Toasts

Cheers! Salud! Chin chin! Bottoms up! L’chayim! Schol! Pura Vida! Gesondheid! Proost! Topa! Zum wohl! Eviva! Balle!

These are some of the most familiar toasts from around the world. Many more exist, though. Each one, in its own language, bestows wishes of health, wealth, and happiness on the honoree.

Toasts are an expected part of many celebrations, especially when a particular person or couple is being celebrated in some way. On these occasions, toasts are more personal and a bit lengthier than those above. Even so, they’re no reason to get up-tight and tongue-tied. Kind words and warm thoughts are what count, not poetry or oratory skill.

There’s no way to know who proposed the first toast but historians believe the custom started as a sacrificial offering to the gods so long ago there are no records of it. Others say poison control is the reason the custom of clinking glasses together got started. The host may plan to do away with a drinking buddy but poison gets mixed into all glasses when they’re clinked together to seal the ‘blessing.’ A drink of such a mixed brew jeopardizes the whole party; clinking glasses together spares everyone.We invite others to raise a toast because of the common tradition of raising a glass of a celebratory beverage while the blessing is being stated. Once the blessing is bestowed, participants and honorees gently touch glasses before taking a drink or finishing the whole glass, as local custom dictates. The communal raising of glasses is a visual signal that everyone participating agrees with the good words being spoken. When the party is too large to realistically touch every glass, such as at large wedding receptions, graduation parties, and the like, it’s perfectly acceptable to raise the glass toward the honoree(s), especially if done so with a smile.

These customs probably became toasts during the 17th century when spiced toast was a common flavoring agent for alcoholic beverages. Wassail, the warm winter holiday punch originating in early England, is often associated with lavish toasting. In its original form, warm Wassail was poured into a cup containing a piece of spicy toasted bread for added flavor.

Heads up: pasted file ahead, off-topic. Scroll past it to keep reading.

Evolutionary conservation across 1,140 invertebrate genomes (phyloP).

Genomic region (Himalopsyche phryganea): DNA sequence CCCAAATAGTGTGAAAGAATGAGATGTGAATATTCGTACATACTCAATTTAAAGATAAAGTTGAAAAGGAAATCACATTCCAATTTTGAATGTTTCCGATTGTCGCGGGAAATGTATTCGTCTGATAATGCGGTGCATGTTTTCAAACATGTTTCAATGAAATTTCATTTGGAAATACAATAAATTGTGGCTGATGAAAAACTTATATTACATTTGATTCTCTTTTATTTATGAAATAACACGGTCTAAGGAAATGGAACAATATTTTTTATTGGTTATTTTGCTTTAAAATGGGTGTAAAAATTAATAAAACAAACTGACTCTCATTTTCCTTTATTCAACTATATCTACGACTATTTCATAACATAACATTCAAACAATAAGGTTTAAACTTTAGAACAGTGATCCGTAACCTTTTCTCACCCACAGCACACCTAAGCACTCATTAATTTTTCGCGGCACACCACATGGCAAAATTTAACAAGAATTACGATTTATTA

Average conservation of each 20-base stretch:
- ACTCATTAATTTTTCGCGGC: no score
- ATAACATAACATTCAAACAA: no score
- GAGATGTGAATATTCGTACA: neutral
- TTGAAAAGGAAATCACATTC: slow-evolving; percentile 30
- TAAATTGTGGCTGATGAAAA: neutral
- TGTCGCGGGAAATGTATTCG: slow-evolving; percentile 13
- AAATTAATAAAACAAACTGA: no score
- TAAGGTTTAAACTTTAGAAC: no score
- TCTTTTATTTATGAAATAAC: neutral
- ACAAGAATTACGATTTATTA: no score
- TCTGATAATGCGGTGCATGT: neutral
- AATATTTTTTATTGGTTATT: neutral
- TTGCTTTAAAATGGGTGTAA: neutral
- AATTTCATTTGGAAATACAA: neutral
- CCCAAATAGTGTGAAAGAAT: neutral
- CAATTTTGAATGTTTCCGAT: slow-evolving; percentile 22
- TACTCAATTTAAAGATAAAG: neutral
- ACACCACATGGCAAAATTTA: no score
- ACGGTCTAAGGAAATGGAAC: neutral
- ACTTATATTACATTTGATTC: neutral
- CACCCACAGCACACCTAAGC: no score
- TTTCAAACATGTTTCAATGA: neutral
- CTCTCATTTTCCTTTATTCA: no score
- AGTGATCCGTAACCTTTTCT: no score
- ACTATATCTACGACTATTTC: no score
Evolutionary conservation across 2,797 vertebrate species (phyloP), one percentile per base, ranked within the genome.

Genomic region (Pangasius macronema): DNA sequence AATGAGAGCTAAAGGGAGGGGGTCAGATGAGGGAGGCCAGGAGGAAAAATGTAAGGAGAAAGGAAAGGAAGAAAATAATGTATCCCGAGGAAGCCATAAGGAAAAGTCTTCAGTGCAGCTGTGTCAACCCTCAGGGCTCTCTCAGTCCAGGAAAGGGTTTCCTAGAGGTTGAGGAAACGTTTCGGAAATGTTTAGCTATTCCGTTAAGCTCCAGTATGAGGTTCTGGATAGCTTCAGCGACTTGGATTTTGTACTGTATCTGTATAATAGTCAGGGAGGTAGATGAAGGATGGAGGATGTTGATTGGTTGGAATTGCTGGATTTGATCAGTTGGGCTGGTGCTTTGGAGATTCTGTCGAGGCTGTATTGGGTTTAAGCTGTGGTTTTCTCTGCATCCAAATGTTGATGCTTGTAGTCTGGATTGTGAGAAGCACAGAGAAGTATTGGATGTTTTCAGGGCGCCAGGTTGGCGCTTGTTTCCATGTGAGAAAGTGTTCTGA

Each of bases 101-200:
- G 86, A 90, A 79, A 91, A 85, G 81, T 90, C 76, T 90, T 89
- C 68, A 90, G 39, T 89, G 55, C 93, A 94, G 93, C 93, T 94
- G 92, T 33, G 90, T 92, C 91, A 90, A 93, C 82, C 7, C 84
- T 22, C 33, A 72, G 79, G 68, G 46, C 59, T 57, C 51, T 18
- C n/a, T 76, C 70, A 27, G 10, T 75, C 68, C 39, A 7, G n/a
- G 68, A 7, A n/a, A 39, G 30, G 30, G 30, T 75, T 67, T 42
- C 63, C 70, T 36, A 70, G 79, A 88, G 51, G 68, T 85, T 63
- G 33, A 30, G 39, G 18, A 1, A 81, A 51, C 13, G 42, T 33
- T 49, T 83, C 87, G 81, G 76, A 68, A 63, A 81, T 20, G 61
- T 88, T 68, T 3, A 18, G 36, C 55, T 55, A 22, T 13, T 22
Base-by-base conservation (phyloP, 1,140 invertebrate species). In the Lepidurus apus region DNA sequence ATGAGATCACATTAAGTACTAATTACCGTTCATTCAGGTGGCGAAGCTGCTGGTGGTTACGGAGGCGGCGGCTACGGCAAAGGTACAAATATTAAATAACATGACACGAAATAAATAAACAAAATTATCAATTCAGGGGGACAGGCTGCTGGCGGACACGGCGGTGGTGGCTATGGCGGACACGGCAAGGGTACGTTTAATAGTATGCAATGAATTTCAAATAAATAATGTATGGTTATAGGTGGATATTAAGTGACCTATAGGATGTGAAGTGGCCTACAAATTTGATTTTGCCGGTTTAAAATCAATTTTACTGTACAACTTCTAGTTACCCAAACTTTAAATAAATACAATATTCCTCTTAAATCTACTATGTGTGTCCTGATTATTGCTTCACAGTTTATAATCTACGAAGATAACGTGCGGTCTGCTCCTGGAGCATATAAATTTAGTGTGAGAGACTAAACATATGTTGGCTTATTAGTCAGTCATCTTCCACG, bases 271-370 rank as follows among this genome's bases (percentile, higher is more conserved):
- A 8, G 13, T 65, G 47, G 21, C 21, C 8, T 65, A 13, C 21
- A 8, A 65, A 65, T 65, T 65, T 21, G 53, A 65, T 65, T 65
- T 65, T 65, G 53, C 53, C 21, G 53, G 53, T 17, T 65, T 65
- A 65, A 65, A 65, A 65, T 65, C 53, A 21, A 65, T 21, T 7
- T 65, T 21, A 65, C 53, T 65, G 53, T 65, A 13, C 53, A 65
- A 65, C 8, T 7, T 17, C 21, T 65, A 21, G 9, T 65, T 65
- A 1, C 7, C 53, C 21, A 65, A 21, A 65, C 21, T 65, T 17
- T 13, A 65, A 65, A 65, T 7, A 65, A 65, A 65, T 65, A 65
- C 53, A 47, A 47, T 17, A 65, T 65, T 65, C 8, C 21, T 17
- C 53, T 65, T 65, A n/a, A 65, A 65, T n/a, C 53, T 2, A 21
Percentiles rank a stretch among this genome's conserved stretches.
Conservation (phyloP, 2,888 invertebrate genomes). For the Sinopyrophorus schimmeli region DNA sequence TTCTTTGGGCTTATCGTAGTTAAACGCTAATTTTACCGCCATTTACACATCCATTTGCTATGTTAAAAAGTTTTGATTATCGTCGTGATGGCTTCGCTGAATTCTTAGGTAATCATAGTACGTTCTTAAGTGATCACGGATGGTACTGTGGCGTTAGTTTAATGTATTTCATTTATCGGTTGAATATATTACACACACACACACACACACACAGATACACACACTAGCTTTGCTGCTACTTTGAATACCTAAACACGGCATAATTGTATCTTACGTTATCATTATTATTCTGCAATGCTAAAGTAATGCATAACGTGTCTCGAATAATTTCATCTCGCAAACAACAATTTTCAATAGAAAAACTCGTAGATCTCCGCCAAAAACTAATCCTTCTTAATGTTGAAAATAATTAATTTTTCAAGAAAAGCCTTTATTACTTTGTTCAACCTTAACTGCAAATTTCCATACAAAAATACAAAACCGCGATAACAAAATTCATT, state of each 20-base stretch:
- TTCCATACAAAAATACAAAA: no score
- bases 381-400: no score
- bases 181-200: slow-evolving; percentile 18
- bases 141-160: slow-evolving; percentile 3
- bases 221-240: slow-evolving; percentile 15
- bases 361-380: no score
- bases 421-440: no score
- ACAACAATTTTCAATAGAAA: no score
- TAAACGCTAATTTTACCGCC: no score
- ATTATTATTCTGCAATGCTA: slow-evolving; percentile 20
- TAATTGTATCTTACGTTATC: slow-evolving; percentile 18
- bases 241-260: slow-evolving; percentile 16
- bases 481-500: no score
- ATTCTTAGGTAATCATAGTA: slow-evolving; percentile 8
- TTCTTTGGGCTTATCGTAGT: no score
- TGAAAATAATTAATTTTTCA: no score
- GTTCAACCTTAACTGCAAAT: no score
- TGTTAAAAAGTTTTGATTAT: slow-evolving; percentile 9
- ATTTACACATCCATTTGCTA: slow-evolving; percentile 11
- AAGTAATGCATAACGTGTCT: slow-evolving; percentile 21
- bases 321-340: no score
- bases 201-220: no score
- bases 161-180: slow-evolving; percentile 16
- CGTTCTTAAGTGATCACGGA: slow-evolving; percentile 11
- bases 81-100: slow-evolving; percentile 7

It’s considered bad luck to participate in a toast with an empty glass. People who don’t typically drink alcoholic beverages will sometimes break protocol and enjoy a toast but teetotalers often will not. To include everyone, a conscientious host will have a special non-alcoholic beverage, such as sparkling cider or non-alcoholic champagne, set aside for these guests.

Fancy words are nice when toasting but personalized words are more appreciated. The Irish enjoy a good dose of humor when toasting and peoples of Eastern Europe often share the toast, with one person then the next offering up a line or two. Germans look into the eyes of all toasting participants before drinking. Scandinavians enjoy intimate toasts with no words spoken at all. Instead, they simply meet the eyes of the honoree, even if across the room, smile warmly, and raise a glass toward the honored person.

Some families, social clubs, and organizations have their own toasting traditions but there’s no reason a new tradition can’t be started. Some of them are quite eloquent but others are shockingly bawdy.

In the United States, wedding toasts are a very common tradition, usually offered by the best man to the newlyweds during the reception following the wedding ceremony. There are no limits, though, to who or how many toasts can be offered for any given occasion. Many wedding toasts are begun by the best man but other members of the wedding party offer their own wishes in turn.

If any rules govern all toasts, they are the wish for good luck and long life and pledges of loyalty and love. If you are the person offering the toast, have fun and speak from the heart. It’s no more complicated than that.